With a similar situation occurring at the same campus last year, which resulted in the arrest and prosecution of a juvenile, parents expressed, again through social media, their concern that the school and law enforcement aren’t communicating, seemingly expecting them to be able to predict and prevent these types of threats from occurring.

“There has never been a problem, when we’ve had an issue, that the police department wasn’t here immediately,” Bennett commented on the relationship between the district and law enforcement. “We communicate very well,” Edwards added. “We were here within minutes.”

Edwards told the Independent that policing the school campus is considered part of the law enforcement job. “There’s no written policy, it’s just part of policing,” he said. “Go to any law enforcement agency across the United States and they’re going to provide coverage at the schools.”

“But I can tell you this,” Schulz, a former Newport police officer added, “if I call them, or Dr. Bennett or Mrs. Kane calls them, they’ll be here that quick and I don’t care what’s going on. If we need them, they’re here. The Sheriff’s Office, Police Department, State Police, any of them.”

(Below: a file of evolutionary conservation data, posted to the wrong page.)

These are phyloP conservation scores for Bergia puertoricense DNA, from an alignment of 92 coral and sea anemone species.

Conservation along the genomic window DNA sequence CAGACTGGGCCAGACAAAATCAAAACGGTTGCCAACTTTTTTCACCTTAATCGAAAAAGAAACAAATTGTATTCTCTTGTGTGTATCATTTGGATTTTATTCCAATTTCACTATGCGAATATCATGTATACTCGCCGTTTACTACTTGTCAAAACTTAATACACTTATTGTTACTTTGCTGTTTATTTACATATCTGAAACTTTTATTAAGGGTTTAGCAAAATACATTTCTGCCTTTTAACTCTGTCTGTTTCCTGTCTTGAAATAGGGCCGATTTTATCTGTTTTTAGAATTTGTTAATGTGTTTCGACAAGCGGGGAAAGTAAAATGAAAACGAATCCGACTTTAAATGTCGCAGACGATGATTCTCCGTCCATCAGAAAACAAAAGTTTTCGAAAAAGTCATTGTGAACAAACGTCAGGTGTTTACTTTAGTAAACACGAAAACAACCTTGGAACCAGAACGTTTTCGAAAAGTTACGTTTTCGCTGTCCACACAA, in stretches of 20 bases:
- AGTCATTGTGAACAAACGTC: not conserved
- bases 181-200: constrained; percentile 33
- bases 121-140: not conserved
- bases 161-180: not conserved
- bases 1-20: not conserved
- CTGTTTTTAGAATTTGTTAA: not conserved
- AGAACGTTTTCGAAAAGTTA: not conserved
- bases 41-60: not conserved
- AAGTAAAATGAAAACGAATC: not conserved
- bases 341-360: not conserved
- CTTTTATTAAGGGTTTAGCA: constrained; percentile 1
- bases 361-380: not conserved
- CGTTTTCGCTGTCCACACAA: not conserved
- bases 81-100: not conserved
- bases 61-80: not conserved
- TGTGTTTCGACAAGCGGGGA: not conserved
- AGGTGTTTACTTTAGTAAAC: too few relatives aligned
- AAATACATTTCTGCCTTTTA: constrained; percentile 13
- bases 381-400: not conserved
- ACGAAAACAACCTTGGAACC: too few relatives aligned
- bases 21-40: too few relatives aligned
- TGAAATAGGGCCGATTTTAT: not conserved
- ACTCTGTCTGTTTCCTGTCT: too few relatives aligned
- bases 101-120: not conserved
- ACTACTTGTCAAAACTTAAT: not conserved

“All law enforcement makes us a priority,” Bennett smiled, making it apparent that the communication between the departments is clear.

Drills, which are not announced in advance, are very specific in nature. The teachers and administrators are instructed on what to do during the drill to ensure the safety of their students in case of an actual emergency. While last Wednesday’s drill stemmed off of an actual suspicious message that was being investigated, the school district responded under the instruction of Dr. Bennett to perform the drill exercises.